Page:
main image

Posts Tagged ‘Presumption of Party-Appointed Arbitrator Partiality’

Second Circuit Sets Evident Partiality Standard for Party-Appointed Arbitrators on Industry Tripartite Arbitration Panels

July 26th, 2018 Appellate Practice, Arbitration Agreements, Arbitration as a Matter of Consent, Arbitration Practice and Procedure, Awards, Evident Partiality, Federal Arbitration Act Enforcement Litigation Procedure, United States Court of Appeals for the Second Circuit, United States District Court for the Southern District of New York Comments Off on Second Circuit Sets Evident Partiality Standard for Party-Appointed Arbitrators on Industry Tripartite Arbitration Panels

Section 10(a)(2) of the Federal Arbitration Act (the “FAA”) authorizes courts to vacate awards “where there was evident partiality.  .  .  in the arbitrators.  .  .  .” 9 U.S.C. § 10(a)(2). As respects neutral arbitrators, the U.S. Court of Appeals for the Second Circuit has long held that “[e]vident partiality may be found only where a reasonable person would have to conclude that an arbitrator was partial to one party to the arbitration.”  Scandinavian Reinsurance Co. Ltd. v. Saint Paul Fire and Marine Ins. Co., 668 F.3d 60, 64 (2d Cir. 2012) (quotations and citations omitted).

But, particularly in industry and labor arbitration, the parties do not necessarily intend that party-appointed arbitrators on tripartite panels are neutral, that is, disinterested in the outcome, impartial and independent. Can a party vacate an award based on the “evident partiality” of a non-neutral, party-appointed arbitrator, and if so, what standard applies to such a challenge? Continue Reading »

SCOTUS Denies Americo and Jupiter Medical Cert. Petitions: All Eyes now on DIRECTV. . . .

May 19th, 2015 American Arbitration Association, Appellate Practice, Arbitrability, Arbitration Agreements, Arbitration as a Matter of Consent, Arbitration Practice and Procedure, Arbitration Provider Rules, Arbitrator Selection and Qualification Provisions, Awards, Choice-of-Law Provisions, Class Action Arbitration, Class Action Waivers, Confirmation of Awards, Consent to Class Arbitration, Contract Interpretation, FAA Preemption of State Law, Federal Arbitration Act Enforcement Litigation Procedure, Judicial Review of Arbitration Awards, State Courts, United States Supreme Court Comments Off on SCOTUS Denies Americo and Jupiter Medical Cert. Petitions: All Eyes now on DIRECTV. . . .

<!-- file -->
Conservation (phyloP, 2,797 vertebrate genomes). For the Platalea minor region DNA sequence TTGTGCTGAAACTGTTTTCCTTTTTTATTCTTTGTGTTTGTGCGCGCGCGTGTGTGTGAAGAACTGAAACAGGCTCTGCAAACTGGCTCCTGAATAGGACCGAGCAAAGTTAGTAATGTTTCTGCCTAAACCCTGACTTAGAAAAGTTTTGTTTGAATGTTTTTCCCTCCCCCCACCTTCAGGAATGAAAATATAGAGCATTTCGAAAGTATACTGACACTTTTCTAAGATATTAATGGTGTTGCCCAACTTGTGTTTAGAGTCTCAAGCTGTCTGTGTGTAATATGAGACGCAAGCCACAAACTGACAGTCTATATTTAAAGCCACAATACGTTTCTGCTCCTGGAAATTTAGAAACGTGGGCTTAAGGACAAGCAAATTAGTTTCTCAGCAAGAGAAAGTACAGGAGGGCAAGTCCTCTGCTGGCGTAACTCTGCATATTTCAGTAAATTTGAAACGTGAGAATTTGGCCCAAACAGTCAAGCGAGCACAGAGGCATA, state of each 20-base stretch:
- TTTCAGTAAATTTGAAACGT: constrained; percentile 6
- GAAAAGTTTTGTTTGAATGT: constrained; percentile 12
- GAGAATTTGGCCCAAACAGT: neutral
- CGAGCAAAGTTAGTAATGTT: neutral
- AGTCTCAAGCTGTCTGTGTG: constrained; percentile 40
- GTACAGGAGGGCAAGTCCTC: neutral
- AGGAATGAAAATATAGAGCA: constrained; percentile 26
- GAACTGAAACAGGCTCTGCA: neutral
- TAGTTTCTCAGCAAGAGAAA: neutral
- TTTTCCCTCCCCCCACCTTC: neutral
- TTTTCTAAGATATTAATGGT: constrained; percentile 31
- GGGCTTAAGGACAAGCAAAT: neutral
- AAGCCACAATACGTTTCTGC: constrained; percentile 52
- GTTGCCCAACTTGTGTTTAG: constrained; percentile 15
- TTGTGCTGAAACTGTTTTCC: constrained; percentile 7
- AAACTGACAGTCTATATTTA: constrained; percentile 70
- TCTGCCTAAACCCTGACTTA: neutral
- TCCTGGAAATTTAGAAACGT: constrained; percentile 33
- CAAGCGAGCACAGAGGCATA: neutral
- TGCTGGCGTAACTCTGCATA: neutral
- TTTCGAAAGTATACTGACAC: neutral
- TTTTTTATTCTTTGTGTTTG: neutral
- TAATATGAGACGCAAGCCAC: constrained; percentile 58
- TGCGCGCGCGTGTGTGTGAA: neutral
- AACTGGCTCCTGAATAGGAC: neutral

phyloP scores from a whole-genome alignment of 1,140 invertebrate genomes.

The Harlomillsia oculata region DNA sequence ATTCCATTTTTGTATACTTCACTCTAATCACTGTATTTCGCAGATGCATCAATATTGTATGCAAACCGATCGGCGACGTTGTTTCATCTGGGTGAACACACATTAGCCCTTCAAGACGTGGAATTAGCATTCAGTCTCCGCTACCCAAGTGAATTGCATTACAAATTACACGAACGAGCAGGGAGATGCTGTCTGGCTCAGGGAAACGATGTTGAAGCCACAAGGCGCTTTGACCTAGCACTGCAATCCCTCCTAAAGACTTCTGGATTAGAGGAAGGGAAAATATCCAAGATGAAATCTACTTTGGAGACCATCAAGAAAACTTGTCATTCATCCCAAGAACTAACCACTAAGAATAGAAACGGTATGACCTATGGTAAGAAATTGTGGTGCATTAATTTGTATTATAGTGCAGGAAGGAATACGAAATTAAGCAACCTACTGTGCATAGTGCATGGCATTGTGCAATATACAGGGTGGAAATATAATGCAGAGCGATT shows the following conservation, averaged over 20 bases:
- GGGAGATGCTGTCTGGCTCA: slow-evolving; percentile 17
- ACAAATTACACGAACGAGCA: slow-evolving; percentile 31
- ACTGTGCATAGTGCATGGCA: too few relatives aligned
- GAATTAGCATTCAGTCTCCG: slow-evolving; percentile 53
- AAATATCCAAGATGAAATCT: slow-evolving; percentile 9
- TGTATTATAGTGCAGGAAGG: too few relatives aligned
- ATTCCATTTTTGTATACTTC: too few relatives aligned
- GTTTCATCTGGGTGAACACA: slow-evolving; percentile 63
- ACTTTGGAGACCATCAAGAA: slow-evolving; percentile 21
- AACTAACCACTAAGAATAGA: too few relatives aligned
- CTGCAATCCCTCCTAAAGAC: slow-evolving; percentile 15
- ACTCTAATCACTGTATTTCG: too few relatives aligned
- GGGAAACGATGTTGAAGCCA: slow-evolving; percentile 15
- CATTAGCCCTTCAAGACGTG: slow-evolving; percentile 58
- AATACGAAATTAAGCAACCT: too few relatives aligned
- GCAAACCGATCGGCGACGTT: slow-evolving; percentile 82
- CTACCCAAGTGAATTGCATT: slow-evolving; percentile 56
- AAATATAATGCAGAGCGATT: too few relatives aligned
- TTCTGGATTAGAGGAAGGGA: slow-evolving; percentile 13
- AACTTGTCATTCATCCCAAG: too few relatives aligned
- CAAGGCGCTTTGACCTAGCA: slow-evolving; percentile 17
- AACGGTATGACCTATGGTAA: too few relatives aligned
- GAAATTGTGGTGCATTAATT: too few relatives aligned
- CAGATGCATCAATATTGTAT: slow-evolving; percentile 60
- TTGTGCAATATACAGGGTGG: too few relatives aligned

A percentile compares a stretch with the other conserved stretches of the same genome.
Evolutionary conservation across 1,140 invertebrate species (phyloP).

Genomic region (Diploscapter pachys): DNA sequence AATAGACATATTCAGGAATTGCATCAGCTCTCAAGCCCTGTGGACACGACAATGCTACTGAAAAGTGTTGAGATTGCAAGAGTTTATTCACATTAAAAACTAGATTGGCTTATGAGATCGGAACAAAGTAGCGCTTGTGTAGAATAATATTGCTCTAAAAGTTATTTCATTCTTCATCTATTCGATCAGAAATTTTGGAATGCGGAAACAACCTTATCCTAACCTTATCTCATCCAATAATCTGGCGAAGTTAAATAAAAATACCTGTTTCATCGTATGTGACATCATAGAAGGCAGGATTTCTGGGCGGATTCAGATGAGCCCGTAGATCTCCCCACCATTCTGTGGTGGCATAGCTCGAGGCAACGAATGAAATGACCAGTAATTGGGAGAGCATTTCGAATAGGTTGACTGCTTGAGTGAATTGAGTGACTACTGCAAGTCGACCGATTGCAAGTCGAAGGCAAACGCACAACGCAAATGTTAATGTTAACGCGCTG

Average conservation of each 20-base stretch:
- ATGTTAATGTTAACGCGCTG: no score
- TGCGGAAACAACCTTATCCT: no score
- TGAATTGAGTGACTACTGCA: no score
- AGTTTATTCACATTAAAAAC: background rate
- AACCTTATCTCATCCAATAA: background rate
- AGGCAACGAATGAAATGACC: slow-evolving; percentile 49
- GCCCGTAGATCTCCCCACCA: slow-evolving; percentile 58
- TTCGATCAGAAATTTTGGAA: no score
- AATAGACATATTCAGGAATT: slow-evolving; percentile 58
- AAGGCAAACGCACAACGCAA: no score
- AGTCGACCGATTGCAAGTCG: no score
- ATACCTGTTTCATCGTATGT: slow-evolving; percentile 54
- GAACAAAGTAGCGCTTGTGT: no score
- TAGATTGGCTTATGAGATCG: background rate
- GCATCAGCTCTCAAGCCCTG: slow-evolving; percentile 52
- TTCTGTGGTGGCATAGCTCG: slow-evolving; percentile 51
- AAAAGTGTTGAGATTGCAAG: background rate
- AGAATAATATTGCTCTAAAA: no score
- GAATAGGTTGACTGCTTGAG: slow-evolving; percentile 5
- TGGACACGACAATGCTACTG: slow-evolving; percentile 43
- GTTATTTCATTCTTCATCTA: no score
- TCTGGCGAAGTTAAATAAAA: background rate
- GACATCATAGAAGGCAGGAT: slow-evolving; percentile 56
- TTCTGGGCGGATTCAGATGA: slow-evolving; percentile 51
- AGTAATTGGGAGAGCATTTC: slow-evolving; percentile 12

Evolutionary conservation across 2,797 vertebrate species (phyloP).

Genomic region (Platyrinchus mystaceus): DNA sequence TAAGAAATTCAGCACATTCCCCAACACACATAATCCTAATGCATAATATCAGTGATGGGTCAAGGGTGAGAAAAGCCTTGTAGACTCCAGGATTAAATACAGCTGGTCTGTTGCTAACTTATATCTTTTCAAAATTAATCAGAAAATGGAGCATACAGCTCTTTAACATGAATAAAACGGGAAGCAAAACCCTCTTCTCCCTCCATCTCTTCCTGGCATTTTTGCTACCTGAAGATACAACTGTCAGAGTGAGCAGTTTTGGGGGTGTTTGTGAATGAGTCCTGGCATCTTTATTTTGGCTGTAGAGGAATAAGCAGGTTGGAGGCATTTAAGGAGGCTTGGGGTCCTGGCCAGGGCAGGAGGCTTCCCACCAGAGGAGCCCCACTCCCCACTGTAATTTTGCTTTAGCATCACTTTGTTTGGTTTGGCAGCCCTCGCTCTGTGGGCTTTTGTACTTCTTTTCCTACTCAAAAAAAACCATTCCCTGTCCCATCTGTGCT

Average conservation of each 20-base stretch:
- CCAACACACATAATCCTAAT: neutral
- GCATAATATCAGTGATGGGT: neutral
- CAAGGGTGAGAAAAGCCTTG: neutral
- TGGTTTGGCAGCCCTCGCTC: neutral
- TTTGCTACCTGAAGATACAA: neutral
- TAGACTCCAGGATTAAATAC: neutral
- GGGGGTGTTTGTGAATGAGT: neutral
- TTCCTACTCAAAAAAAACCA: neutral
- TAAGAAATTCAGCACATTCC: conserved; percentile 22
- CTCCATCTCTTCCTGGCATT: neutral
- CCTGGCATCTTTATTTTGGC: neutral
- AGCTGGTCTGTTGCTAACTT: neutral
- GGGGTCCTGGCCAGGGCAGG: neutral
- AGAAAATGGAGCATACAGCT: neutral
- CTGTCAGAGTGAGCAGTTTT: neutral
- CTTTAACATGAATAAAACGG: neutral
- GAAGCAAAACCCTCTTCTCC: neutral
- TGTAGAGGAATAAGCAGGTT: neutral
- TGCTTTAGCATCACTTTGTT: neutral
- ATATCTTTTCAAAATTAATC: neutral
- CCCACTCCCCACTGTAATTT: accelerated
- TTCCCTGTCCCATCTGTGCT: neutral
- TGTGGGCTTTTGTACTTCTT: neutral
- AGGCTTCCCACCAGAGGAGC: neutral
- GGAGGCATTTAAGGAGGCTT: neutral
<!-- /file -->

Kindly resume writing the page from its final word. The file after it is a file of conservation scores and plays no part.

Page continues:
yay-34842-digital

On March 28, 2015 we reported (here) that the U.S. Supreme Court (“SCOTUS”) had asked for a response to the petition for certiorari in Americo Life, Inc. v. Myer, 440 S.W.3d 18 (Tex. 2014). In Americo the Texas Supreme Court held that an arbitration award had to be vacated because it was made by a panel not constituted according to the parties’ agreement. The parties’ agreement, among other things, incorporated the American Arbitration Association (the “AAA”)’s rules, which at the time the parties entered into the contract followed the traditional, industry arbitration rule that party-appointed arbitrators may be partial, under the control of the appointing party or both. But by the time the dispute arose the AAA Rules had been amended to provide that the parties are presumed to intend to require parties to appoint only neutral arbitrators—that is, arbitrators that are both impartial and independent.

Five Justices of the nine-member Texas Court determined that the parties had agreed that party-appointed arbitrators need not be impartial, only independent. Because the AAA had, contrary to the parties’ agreement, disqualified the challenging party’s first-choice arbitrator on partiality grounds, the panel that rendered the award was not properly constituted and thus exceeded its powers. See 440 S.W.3d at 25. (Copies of our Americo posts are here and here.)

yay-12776482As reported here and here, the losing party requested Supreme  Court review to determine whether the Texas Supreme Court should have deferred to the AAA’s decision on disqualification rather than independently determining whether the parties intended to require party-appointed arbitrators to be neutral. The petition argues that there is a split in the circuits on the issue.

On Monday, May 18, 2015, SCOTUS denied the petition for certiorari.  (You can access the Court’s May 18, 2015 Order List here.)